Mr Alexander Afenyo-Markins, the Deputy Majority Leader in Parliament, has called for the amendment of Article 93 of the Constitution to stop the unnecessary expansion in the number of seats in Parliament.
He said the amended article could impose restrictions to help ease pressure on the country’s public purse.
“Article 93 puts an upper limit on the number of Members of Parliament (MPs) that must be elected each year.
“It is not encouraging that a small country like Ghana with its many financial problems has 275 MPs, while Australia with its financial muscles has 151 MPs and 76 senators,” he said.
The Deputy Majority Leader said this at this year’s Ghana Institute of Management and Public Administration Law Conference in Accra.
The conference, organized by GIMPA and the Konrad Adenauer Stiftung, is on the theme: ” The 1992 Constitution of Ghana at 30: Taking Stock, Assessing Progress, and Reflecting on the Future.”
“We still need to look at the number of seats we have in Parliament. If we give the opportunity to the Electoral Commission, I am sure they will look at our population and say they want to create about 30 more, but in my view, they are not healthy,” he said.
Mr Afenyo-Markins called for the review of Article 94 of the Constitution, making postsecondary education, which might not be tertiary, the minimum qualification for an individual to enter Parliament.
That, the Deputy Majority Leader said, was aimed at ensuring that those who entered Parliament had the necessary capacity to engage in meaningful debate.
He also called for the amendment of Article 78 of the Constitution, which affected Parliament of its quality and capacity to do proper scrutiny of its duty.
Article 78(1) of the Constitution requires the President to nominate a certain number of Ministers from Parliament, and I hold the view with all humility that this provision should be reviewed.
He said the provision unnecessarily encouraged the Executive’s intrusion into Parliament and made it impossible for MPs who become Ministers to criticize the policies and actions of the Government in which they serve as Ministers.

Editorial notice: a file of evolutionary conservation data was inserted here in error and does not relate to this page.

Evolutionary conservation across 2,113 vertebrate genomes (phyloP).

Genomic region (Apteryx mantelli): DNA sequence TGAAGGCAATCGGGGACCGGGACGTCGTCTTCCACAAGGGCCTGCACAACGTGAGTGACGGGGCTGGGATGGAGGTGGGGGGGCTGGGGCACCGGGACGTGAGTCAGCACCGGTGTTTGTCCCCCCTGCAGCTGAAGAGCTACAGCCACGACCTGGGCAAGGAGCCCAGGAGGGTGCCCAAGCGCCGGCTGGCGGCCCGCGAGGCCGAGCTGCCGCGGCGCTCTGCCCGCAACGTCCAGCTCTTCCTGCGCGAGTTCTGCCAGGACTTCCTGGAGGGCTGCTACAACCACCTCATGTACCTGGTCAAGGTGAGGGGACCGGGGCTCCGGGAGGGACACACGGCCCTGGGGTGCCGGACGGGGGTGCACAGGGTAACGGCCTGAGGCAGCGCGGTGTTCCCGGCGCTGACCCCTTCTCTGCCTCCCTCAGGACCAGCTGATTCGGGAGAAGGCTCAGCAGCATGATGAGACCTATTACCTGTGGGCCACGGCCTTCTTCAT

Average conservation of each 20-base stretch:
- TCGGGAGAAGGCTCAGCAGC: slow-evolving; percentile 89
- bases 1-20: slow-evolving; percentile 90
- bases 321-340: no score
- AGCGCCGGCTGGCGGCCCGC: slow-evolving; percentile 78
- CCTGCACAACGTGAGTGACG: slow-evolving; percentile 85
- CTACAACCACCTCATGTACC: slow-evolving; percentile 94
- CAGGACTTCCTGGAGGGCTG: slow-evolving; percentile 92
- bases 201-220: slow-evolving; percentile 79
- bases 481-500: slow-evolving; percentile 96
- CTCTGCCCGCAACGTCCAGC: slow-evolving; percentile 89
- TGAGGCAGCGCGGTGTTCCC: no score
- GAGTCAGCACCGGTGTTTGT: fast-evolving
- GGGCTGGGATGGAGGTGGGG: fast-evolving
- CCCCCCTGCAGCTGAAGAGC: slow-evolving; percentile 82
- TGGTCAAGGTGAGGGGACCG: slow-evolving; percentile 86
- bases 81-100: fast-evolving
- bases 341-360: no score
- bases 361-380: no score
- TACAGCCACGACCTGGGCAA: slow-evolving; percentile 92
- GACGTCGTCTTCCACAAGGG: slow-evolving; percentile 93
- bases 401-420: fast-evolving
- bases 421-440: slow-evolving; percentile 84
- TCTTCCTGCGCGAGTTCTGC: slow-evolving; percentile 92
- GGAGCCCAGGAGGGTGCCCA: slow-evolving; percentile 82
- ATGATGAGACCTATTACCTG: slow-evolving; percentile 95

It also encouraged non-Minister MPs to refrain from criticising the Government of the day out of the fear that they might be overlooked during the subsequent nominations of Ministers of State.
“If we review the provision critically, it will help MPs assert themselves and have what it takes to demonstrate that you are indeed representing the people.
“Some of the MPs who accepted Deputy Ministerial positions have expressed a lot of regret. A chairman of a Committee in Parliament is better than a Deputy Minister in terms of learning and capacity building.”
He said the Council of State established by the authority of Article 89 of the Constitution should be converted into an Upper Chamber of Parliament through an amendment of the same provision.
That, he stated, would make the provision a better way to engage in a productive use of the experience and the elderly statemen who occupied the seat on the Council of State.
“Ghana needed an upper chamber known as the House of Elders, whose elections shall be non-partisan, with the primary role of moderating the current parliamentary excesses and extreme partisanship,” he said.
Professor Samuel Kwaku Bonsu, Rector of GIMPA, said the Conference was to provide a platform for discussions relating to the 1992 Fourth Republican Constitution, 33 years after its adoption by the citizenry.
Dr Kwaku Agyeman-Budu, the Dean, GIMPA Faculty of Law, said the conference was a biennial event introduced in 2016 to provide a collegial platform for the discussion of topical national and international issues and propose solutions.
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